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TUCoPS :: Windows :: win5433.htm

Microsoft Rasapi32.dll Buffer Overflow
14th Jun 2002 [SBWID-5433]

	Microsoft Rasapi32.dll Buffer Overflow


	Windows 2000


	In NGSSoftware Insight Security Research Advisory #NISR13062002 :

	Rasapi32.dll contains an unchecked buffer, essentially allowing a  local
	user to overflow any executablethat has a GUI help feature  or  connects
	to the internet. This can be used  to  obtain  system  privileges  on  a
	machine that an attacker can interactively log on to, or  to  \"Trojan\"
	a machine on which they can edit the phone book properties.





	Rasapi32.dll ships with all recent Microsoft  operating  systems,  being
	described as the \"Dial-Up  Networking  Dynamic  Linked  Library  and  a
	Remote Access API\".

	The overflow occurs when the code  that  parses  RAS  phonebook  entries
	runs; this can occur when a user logs on interactively, or when  a  user
	views the dial-up connection properties.  Specifically,  an  overly-long
	\'script name\'  (stored  in  the  Rasphone.pbk  file)  will  cause  the

	A possible (interactive) exploit scenario would be:

	 - Log on to the target machine.

	 - Create a batch file adding your account to the \"administrators\" group 

	   and paste exploit code that will run the batch file into the \'rasphone.pbk\'

	 - Log off user.

	 - When presented with the logon dialog box, select \"Log on using dial-up

	 - At this point an access violation occurs in Winlogon.exe executing your

	batch file with system privileges.

	Depending on how the exploit code is written, the  operating  system  is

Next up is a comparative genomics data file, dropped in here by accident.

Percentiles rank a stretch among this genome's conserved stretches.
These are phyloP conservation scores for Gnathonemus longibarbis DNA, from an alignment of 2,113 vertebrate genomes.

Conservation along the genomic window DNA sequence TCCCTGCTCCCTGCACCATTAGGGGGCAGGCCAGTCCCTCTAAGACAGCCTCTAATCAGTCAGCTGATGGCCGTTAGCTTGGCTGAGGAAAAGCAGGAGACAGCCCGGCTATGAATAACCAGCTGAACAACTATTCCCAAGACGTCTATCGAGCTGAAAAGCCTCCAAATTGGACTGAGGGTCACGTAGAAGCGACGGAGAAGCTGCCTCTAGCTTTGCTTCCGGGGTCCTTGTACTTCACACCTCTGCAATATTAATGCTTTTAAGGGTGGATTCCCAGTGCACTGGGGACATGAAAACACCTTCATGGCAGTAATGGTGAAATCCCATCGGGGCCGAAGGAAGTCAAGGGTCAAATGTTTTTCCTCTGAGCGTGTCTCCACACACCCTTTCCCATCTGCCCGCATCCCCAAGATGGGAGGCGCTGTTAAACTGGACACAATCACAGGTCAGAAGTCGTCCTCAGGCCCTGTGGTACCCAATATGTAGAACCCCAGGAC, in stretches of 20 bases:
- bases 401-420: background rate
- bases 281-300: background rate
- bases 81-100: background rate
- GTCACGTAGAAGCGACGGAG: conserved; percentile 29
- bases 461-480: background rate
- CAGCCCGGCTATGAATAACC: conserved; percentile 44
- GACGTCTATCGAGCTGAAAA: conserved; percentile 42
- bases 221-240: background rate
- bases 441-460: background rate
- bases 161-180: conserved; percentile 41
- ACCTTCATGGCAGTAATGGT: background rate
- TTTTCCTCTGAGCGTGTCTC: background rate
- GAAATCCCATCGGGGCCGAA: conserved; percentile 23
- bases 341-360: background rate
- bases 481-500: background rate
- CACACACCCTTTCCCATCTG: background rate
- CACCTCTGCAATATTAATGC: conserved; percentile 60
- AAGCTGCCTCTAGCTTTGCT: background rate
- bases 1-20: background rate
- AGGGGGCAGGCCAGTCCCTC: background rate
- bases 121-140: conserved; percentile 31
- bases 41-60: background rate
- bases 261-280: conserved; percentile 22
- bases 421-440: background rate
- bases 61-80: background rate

likely to \'blue screen\' at this point.
	 - After the blue screen, logon with your user name and password to access

	your system account.

	An interesting aspect of this overflow is that  it  exploits  the  logon
	dialog that occurs after the Secure Attention  Sequence  (Crtl+Alt+Del),
	which  is  designed  to  prevent  other  programs  or   processes   from
	intervening during authentication  (that  is,  to  prevent  trojan-horse
	programs  from  being  executed  during  the  authentication   process),
	effectively turning a defence mechanism into a security problem.

	Another interesting point is that on our Windows 2000 test platform  the
	overflow string was Unicode, but on our Windows XP and Windows  NT  test
	platforms the overflow string was ASCII.

	The overflow can also be used to \"poison\"  a  machine  such  that  the
	next time a dial-up connection  is  used,  some  exploit  code  is  run.
	Interestingly, it is possible to exploit the problem using most  windows
	applications, via the \"Internet Options\" menu item accessible via  the
	help menu. For example, to cause  the  overrun  to  occur  in  Solitaire
	(SOL.exe), open Solitaire,  select  help,  contents,  options,  internet
	options and finally connections.


	NGSSoftware alerted Microsoft to these  problems  in  November  of  last
	year. Microsoft\'s advisory on this issue can be found at


	Microsoft\'s advisory contains patch download information, as well as  a
	discussion of the issue.


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